A lot of the anti-EC stuff I've read has quoted Freud. Apparently he believed that potty training had a big impact on a person's psyche.
post #5 of 27
I agree and disagree. I EC my one year old and it's been such a relief, really, to do what's obviously best for her. However, I diapered and potty trained my nine year old. Potty training can be done without coersion and with following the child's lead. Most parents don't do it that way, but it can be done.
post #6 of 27
I agree with ktmama. I've done both traditional potty learning and EC (though my EC kid is only 3 months old and graduation day is a long way away still). I followed my daughter's lead and gently potty trained her. There weren't tears and there wasn't coercion going on, although I admit there was a tiny bit of bribery at some point-- took a little longer for her to get the hang of the pooping thing! We never once punished her for an accident, threatened her if she didn't go potty, or made her feel uncomfortable with the process. I think it's unfair to lump all the traditional potty training parents in one group because not everyone potty trains the same way.
post #7 of 27
Quote:
Originally Posted by lacysmommy
I agree with ktmama. I've done both traditional potty learning and EC (though my EC kid is only 3 months old and graduation day is a long way away still). I followed my daughter's lead and gently potty trained her. There weren't tears and there wasn't coercion going on, although I admit there was a tiny bit of bribery at some point-- took a little longer for her to get the hang of the pooping thing! We never once punished her for an accident, threatened her if she didn't go potty, or made her feel uncomfortable with the process. I think it's unfair to lump all the traditional potty training parents in one group because not everyone potty trains the same way.
I'm certainly not trying to start a debate here, but it may just be a matter of symentics. I consider even those who start late like at 18 months or beyond and choose methods where they watch their child and wait for signs that they might need to eliminate and introduce the potty is still EC regardless of the child's age. On the other hand, I consider even fairly benign methods like "bribery" to be a form of coercion. It sure feels like coercion to me when I try bribing my DS, 3 years 9 months old, to use the potty. It is much different than just watching my DD for signs she is about to go. I'm not saying that "bribery" is damaging or anything just that it's a form of coercion.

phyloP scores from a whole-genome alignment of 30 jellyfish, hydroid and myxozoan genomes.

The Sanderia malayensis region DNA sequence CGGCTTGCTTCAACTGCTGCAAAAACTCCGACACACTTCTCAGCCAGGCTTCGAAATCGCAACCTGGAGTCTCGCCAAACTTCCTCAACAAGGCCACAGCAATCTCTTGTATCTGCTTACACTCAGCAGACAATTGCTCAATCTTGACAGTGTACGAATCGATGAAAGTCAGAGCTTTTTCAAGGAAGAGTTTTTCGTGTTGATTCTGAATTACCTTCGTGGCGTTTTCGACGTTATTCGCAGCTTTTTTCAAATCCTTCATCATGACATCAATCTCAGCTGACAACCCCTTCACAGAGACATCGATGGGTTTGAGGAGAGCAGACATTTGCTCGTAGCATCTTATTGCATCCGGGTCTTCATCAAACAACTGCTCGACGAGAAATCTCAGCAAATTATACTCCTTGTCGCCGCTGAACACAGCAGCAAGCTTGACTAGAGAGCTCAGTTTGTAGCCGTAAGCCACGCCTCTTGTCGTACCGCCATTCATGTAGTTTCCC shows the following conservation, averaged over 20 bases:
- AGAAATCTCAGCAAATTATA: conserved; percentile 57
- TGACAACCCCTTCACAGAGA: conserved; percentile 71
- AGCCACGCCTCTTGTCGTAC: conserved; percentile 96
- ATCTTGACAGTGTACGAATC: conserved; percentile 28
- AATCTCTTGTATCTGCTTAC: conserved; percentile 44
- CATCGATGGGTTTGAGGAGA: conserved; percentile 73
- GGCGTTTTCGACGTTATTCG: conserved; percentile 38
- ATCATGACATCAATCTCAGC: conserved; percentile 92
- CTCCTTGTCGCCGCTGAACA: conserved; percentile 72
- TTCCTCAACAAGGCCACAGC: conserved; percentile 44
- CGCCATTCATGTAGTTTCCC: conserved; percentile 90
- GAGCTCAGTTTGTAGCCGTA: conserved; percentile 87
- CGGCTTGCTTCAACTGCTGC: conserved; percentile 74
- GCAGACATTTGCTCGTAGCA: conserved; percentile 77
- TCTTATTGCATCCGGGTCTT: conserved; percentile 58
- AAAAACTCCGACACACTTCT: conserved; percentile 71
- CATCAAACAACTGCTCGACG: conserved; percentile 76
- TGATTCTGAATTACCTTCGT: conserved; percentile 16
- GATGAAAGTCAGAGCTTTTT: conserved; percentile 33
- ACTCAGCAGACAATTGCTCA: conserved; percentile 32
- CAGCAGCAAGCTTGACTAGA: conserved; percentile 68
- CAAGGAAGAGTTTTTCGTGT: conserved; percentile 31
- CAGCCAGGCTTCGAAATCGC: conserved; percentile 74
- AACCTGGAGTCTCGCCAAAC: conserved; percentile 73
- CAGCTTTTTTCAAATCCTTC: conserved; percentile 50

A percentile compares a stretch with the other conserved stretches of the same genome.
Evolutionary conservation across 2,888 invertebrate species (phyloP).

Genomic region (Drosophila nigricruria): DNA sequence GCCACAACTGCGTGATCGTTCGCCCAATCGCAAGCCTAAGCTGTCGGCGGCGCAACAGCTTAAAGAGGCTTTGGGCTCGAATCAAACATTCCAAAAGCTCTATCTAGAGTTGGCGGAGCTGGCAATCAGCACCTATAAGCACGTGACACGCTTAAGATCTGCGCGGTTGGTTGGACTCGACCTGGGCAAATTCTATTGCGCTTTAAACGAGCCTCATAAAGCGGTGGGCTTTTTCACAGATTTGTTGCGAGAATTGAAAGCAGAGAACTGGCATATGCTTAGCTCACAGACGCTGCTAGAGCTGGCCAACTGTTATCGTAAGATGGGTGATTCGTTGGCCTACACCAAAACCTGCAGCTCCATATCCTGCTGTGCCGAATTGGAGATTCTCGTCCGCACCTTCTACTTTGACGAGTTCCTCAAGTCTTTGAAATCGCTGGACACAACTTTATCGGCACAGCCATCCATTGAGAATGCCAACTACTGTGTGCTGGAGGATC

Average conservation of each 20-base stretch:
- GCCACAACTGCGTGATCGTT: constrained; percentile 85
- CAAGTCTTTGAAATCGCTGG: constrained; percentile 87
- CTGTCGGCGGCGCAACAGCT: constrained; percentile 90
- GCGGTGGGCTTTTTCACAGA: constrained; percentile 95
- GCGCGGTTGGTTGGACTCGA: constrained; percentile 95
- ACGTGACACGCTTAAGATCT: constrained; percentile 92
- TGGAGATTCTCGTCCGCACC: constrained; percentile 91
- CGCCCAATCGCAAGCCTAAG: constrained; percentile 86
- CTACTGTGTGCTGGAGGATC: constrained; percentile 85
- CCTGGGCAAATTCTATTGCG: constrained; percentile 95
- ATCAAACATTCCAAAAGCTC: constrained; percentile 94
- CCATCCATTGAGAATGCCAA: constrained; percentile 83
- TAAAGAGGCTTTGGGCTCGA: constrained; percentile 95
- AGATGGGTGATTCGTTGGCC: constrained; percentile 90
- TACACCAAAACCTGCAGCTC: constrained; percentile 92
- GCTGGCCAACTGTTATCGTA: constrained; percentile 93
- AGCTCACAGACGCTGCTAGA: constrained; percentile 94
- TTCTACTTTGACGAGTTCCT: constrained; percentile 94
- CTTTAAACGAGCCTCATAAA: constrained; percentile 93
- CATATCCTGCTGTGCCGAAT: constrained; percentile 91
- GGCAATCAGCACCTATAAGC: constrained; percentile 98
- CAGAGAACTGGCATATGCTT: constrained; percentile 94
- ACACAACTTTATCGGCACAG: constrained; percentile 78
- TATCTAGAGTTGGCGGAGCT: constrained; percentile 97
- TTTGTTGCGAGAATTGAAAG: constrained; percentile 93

post #8 of 27
Socially/culturally, our idea that potty time as connected to emotions came about as a result of psychologists (particularly Freudian theorists) - AND the intro of the diaper INDUSTRY. (There were some Docs - according to some reading I've done - that kinda helped create the whole idea that potty time should not be anything like EC or the other methods that were sort of sick spin-offs of EC...) Anyway... I think people who are not willing to recognize benefits of things other than their "own way" are close-minded and ignorant. And it seems to me that's the majority of people who comment regularly on mainstream boards. Well, we can only hope to sway those who are still searching for their own way, eh?
post #9 of 27
Thread Starter 
I wasn't attempting to pass judgement on parents who potty-train at a later age, and I apologize if my original post came off that way.

I certainly hope and believe that most parents are gentle in how they potty train their children, I'm just wondering where the philosophy that it's better to wait until kids are emotionally ready came from.